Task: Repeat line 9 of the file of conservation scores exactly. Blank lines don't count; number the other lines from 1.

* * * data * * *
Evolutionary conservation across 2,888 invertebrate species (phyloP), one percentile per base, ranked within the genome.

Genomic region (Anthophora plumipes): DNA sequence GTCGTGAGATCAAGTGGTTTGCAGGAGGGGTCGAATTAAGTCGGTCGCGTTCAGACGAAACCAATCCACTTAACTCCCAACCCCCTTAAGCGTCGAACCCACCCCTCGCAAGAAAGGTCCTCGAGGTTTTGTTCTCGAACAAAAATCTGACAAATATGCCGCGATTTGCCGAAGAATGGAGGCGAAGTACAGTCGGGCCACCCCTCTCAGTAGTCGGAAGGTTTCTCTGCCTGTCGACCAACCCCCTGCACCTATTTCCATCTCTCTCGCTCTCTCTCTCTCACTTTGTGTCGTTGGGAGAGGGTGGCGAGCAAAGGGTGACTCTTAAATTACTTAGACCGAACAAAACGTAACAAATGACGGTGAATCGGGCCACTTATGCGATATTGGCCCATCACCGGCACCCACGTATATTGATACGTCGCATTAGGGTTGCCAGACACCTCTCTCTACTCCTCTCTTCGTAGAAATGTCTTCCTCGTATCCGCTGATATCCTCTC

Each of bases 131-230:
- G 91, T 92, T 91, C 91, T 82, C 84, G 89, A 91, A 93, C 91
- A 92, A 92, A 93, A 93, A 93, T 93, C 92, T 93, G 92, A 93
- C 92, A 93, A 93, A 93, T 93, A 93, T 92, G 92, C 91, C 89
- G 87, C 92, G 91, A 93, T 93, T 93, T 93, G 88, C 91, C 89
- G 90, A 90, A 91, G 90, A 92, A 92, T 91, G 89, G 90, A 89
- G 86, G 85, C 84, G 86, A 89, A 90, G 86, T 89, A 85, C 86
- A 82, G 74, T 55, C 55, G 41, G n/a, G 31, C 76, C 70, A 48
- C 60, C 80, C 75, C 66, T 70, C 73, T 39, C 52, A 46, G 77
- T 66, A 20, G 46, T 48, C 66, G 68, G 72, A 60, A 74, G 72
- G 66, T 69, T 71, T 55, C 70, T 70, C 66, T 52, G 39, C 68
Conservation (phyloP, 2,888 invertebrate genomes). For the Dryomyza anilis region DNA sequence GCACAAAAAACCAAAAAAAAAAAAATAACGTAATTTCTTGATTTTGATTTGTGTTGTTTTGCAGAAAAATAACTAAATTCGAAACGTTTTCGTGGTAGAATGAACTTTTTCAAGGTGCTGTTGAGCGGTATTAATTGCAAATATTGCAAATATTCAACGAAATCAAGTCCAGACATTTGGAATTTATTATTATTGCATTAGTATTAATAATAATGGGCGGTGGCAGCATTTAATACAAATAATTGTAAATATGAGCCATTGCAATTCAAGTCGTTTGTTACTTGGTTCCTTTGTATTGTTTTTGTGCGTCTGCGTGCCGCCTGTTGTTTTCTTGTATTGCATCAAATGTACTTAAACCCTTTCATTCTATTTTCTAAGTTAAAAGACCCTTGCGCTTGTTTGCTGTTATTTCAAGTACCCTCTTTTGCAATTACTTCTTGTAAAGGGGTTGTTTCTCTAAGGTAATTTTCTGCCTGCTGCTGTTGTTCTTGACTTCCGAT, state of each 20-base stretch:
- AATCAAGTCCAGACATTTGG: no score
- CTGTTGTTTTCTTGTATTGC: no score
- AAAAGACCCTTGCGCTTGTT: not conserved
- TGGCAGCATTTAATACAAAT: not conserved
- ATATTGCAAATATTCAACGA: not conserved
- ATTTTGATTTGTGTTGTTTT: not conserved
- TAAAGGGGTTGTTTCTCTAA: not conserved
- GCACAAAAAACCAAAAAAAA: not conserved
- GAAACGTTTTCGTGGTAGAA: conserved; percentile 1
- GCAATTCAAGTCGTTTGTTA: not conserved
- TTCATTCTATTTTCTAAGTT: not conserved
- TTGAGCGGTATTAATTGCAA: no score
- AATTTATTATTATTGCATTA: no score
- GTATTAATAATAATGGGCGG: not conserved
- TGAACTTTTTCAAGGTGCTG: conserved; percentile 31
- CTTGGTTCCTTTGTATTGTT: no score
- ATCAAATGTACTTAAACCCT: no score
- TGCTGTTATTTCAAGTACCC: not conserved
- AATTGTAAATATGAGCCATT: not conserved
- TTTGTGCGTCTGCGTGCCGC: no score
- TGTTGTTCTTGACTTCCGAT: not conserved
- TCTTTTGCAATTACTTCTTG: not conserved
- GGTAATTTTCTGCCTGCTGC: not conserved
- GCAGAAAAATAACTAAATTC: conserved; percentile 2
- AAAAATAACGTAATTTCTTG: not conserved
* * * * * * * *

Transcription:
- G 86, G 85, C 84, G 86, A 89, A 90, G 86, T 89, A 85, C 86